Life With Lolo: Catalina’s Only Barber Stars as Himself in Catalina Story Project Documentary
AVALON—Catalina has hosted some of the most recognized stars of the silver screen, such as Marilyn Monroe and John Wayne, but what would it be without its local heroes, too? Eliodoro Saldaña, most commonly known as “Lolo the Barber,” is one of those icons of the island.
Saldana owns Catalina’s only barber shop called Lolo’s Plaza Barber Shop, but he has been a local celebrity for a long time. On July 3, after this paper goes to the printer, Saldana will have celebrated his 90th birthday in a way not many get to – with a film premiere about his life. Saldana stars in a film titled “Lolo and the Barbershop,” which will open at Catalina Island Museum on the same date as his birthday. The film is the third is a series called Catalina Story Project sponsored by Story Bank Productions.
Born in 1929 on Catalina, Saldana lived through part of the years when William Wrigley owned Catalina Island Company, World War II when the island was under military control, and, of course, is a Chicago Cubs fan. Saldana has fond memories of attending Cub games in his youth, according to news outlets that have covered his life. In 1948, Saldana graduated from Avalon High School and went to Long Beach City College. Eventually, he transferred to Cal Poly San Luis Obispo.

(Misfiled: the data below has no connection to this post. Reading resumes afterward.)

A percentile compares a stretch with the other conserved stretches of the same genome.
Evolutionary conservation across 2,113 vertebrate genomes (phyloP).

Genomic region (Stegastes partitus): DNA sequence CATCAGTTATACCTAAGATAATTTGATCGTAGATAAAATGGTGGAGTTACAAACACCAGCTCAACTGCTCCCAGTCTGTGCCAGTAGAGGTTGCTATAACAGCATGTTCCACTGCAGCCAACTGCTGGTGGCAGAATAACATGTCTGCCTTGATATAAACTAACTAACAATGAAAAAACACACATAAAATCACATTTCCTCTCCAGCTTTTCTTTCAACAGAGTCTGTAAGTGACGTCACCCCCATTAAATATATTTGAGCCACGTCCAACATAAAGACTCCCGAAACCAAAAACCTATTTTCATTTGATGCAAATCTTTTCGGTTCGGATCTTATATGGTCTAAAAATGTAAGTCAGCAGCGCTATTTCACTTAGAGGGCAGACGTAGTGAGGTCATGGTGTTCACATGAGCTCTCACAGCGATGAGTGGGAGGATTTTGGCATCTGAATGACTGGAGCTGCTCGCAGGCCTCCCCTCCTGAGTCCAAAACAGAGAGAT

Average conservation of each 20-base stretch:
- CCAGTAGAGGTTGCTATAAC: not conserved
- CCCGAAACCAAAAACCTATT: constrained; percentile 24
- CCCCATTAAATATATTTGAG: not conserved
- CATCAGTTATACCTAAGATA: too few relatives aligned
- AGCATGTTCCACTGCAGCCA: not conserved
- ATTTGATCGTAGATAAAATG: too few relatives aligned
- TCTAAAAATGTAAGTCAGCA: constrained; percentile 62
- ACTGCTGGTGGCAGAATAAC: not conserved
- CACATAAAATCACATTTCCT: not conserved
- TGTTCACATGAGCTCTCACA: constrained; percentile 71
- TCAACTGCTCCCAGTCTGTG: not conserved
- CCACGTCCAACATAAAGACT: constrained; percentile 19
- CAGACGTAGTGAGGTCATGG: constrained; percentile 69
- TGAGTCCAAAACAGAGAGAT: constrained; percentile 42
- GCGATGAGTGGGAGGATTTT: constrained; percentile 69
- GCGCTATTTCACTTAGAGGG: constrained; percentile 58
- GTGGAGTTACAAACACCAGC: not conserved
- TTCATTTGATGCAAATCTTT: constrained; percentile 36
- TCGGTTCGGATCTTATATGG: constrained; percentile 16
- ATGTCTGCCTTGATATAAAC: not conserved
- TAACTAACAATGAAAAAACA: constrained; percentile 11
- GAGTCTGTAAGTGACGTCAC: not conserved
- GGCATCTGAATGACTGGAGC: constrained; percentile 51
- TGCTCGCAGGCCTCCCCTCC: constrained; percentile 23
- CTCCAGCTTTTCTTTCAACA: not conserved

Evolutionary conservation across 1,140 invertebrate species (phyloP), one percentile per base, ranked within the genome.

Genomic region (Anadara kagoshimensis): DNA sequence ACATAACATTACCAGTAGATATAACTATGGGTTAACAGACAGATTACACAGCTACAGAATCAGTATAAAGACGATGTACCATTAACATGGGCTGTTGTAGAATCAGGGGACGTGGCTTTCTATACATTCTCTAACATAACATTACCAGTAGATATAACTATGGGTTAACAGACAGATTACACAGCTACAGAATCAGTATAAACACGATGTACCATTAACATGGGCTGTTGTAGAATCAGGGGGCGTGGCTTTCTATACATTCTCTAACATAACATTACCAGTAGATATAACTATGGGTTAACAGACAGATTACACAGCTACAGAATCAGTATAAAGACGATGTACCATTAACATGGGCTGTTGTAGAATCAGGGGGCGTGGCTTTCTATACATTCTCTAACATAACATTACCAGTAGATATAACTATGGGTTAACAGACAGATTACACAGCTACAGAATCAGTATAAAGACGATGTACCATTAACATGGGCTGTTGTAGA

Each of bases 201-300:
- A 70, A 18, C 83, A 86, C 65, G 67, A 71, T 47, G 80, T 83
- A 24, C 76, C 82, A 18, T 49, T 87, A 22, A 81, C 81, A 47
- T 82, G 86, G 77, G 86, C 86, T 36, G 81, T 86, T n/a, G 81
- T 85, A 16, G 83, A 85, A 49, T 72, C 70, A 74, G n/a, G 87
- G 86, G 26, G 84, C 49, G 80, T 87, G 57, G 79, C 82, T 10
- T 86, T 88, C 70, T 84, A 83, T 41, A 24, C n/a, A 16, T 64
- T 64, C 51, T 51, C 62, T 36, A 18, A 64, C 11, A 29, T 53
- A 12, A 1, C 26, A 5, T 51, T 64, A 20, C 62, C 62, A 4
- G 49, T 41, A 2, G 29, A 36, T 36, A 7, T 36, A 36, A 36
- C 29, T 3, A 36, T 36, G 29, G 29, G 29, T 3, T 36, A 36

Cutting hair was not initially his permanent career choice, he told The OC Register in 2015. Saldana carried his love for baseball into college, where he pursued playing professional. From 1952 until 1954, Saldana was stationed in Germany and when he returned to California he found work as a barber in Long Beach. When he came back to the island, he opened his shop in 1955 and has had it ever since.
An avid volunteer over many years and a sports lover, The Catalina Islander penned that he had even played gold with a 5-year-old Tiger Woods. The article also goes on to state that Saldana says in the film, “You can’t take from Catalina, you have to give something back,” expressing the desire to give back to the community he was raised in and to protect “paradise.”
At this time, there is no word on whether the film will continue to screen at Ackerman Family Amphitheater at Catalina Island Museum. The screening, which took place from 7-9 p.m., was $10 for non-members and free to members of the museum. Movie-guest also enjoyed appetizers provided by The Lobster Trap as they watched the film outdoors.
For more information, visit catalinamuseum.org.